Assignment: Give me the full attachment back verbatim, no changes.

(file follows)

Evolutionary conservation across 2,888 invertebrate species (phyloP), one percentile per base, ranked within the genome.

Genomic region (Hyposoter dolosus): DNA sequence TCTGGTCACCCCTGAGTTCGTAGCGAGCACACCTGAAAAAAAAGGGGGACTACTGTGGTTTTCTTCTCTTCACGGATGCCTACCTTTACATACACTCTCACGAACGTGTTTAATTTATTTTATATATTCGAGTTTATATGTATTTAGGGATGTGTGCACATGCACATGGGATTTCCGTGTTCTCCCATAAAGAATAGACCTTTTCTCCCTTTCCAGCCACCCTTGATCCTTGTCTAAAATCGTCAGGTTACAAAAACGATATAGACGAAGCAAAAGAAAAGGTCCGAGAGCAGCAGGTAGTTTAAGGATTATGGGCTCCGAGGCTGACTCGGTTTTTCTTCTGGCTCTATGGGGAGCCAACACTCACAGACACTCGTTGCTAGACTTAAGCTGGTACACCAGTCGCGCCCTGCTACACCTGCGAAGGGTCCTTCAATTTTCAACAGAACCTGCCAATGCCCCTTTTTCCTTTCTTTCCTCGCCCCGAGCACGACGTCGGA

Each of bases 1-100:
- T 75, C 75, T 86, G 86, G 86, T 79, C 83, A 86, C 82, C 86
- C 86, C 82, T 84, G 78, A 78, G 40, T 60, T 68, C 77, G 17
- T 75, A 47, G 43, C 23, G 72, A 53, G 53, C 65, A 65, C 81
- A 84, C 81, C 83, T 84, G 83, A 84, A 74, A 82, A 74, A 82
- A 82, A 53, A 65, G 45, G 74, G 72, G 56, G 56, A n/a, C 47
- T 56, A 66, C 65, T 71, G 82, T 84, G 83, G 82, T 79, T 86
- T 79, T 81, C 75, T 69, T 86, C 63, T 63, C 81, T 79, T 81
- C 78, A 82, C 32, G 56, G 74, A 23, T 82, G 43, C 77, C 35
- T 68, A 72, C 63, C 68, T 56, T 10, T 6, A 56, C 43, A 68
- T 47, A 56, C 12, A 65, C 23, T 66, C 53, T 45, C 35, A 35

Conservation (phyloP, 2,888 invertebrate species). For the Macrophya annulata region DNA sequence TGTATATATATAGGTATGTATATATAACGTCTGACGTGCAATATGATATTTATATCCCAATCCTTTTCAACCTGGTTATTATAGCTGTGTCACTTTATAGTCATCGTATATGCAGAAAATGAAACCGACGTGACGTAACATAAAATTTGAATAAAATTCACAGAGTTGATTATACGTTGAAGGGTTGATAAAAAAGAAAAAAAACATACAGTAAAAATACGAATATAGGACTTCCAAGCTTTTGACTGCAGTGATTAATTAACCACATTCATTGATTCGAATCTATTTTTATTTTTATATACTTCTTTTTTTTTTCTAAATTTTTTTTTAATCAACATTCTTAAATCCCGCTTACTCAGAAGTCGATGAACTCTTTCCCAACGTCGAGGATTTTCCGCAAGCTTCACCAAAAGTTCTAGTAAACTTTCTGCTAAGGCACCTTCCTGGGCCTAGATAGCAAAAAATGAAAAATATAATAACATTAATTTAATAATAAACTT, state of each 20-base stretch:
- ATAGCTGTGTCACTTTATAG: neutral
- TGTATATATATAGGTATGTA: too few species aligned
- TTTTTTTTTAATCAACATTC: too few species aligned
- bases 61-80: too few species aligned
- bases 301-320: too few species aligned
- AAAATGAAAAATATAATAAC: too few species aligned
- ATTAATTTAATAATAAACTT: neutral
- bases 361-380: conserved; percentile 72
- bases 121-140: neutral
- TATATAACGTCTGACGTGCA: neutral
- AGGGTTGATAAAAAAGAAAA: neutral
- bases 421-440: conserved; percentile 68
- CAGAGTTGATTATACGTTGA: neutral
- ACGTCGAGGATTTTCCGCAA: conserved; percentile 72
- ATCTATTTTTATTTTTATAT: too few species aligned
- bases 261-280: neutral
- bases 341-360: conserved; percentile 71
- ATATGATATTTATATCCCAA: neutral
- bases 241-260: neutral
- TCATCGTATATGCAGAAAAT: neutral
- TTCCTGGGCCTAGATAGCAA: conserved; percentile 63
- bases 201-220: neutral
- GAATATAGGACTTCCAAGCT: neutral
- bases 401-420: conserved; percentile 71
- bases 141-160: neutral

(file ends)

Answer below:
Evolutionary conservation across 2,888 invertebrate species (phyloP), one percentile per base, ranked within the genome.

Genomic region (Hyposoter dolosus): DNA sequence TCTGGTCACCCCTGAGTTCGTAGCGAGCACACCTGAAAAAAAAGGGGGACTACTGTGGTTTTCTTCTCTTCACGGATGCCTACCTTTACATACACTCTCACGAACGTGTTTAATTTATTTTATATATTCGAGTTTATATGTATTTAGGGATGTGTGCACATGCACATGGGATTTCCGTGTTCTCCCATAAAGAATAGACCTTTTCTCCCTTTCCAGCCACCCTTGATCCTTGTCTAAAATCGTCAGGTTACAAAAACGATATAGACGAAGCAAAAGAAAAGGTCCGAGAGCAGCAGGTAGTTTAAGGATTATGGGCTCCGAGGCTGACTCGGTTTTTCTTCTGGCTCTATGGGGAGCCAACACTCACAGACACTCGTTGCTAGACTTAAGCTGGTACACCAGTCGCGCCCTGCTACACCTGCGAAGGGTCCTTCAATTTTCAACAGAACCTGCCAATGCCCCTTTTTCCTTTCTTTCCTCGCCCCGAGCACGACGTCGGA

Each of bases 1-100:
- T 75, C 75, T 86, G 86, G 86, T 79, C 83, A 86, C 82, C 86
- C 86, C 82, T 84, G 78, A 78, G 40, T 60, T 68, C 77, G 17
- T 75, A 47, G 43, C 23, G 72, A 53, G 53, C 65, A 65, C 81
- A 84, C 81, C 83, T 84, G 83, A 84, A 74, A 82, A 74, A 82
- A 82, A 53, A 65, G 45, G 74, G 72, G 56, G 56, A n/a, C 47
- T 56, A 66, C 65, T 71, G 82, T 84, G 83, G 82, T 79, T 86
- T 79, T 81, C 75, T 69, T 86, C 63, T 63, C 81, T 79, T 81
- C 78, A 82, C 32, G 56, G 74, A 23, T 82, G 43, C 77, C 35
- T 68, A 72, C 63, C 68, T 56, T 10, T 6, A 56, C 43, A 68
- T 47, A 56, C 12, A 65, C 23, T 66, C 53, T 45, C 35, A 35

Conservation (phyloP, 2,888 invertebrate species). For the Macrophya annulata region DNA sequence TGTATATATATAGGTATGTATATATAACGTCTGACGTGCAATATGATATTTATATCCCAATCCTTTTCAACCTGGTTATTATAGCTGTGTCACTTTATAGTCATCGTATATGCAGAAAATGAAACCGACGTGACGTAACATAAAATTTGAATAAAATTCACAGAGTTGATTATACGTTGAAGGGTTGATAAAAAAGAAAAAAAACATACAGTAAAAATACGAATATAGGACTTCCAAGCTTTTGACTGCAGTGATTAATTAACCACATTCATTGATTCGAATCTATTTTTATTTTTATATACTTCTTTTTTTTTTCTAAATTTTTTTTTAATCAACATTCTTAAATCCCGCTTACTCAGAAGTCGATGAACTCTTTCCCAACGTCGAGGATTTTCCGCAAGCTTCACCAAAAGTTCTAGTAAACTTTCTGCTAAGGCACCTTCCTGGGCCTAGATAGCAAAAAATGAAAAATATAATAACATTAATTTAATAATAAACTT, state of each 20-base stretch:
- ATAGCTGTGTCACTTTATAG: neutral
- TGTATATATATAGGTATGTA: too few species aligned
- TTTTTTTTTAATCAACATTC: too few species aligned
- bases 61-80: too few species aligned
- bases 301-320: too few species aligned
- AAAATGAAAAATATAATAAC: too few species aligned
- ATTAATTTAATAATAAACTT: neutral
- bases 361-380: conserved; percentile 72
- bases 121-140: neutral
- TATATAACGTCTGACGTGCA: neutral
- AGGGTTGATAAAAAAGAAAA: neutral
- bases 421-440: conserved; percentile 68
- CAGAGTTGATTATACGTTGA: neutral
- ACGTCGAGGATTTTCCGCAA: conserved; percentile 72
- ATCTATTTTTATTTTTATAT: too few species aligned
- bases 261-280: neutral
- bases 341-360: conserved; percentile 71
- ATATGATATTTATATCCCAA: neutral
- bases 241-260: neutral
- TCATCGTATATGCAGAAAAT: neutral
- TTCCTGGGCCTAGATAGCAA: conserved; percentile 63
- bases 201-220: neutral
- GAATATAGGACTTCCAAGCT: neutral
- bases 401-420: conserved; percentile 71
- bases 141-160: neutral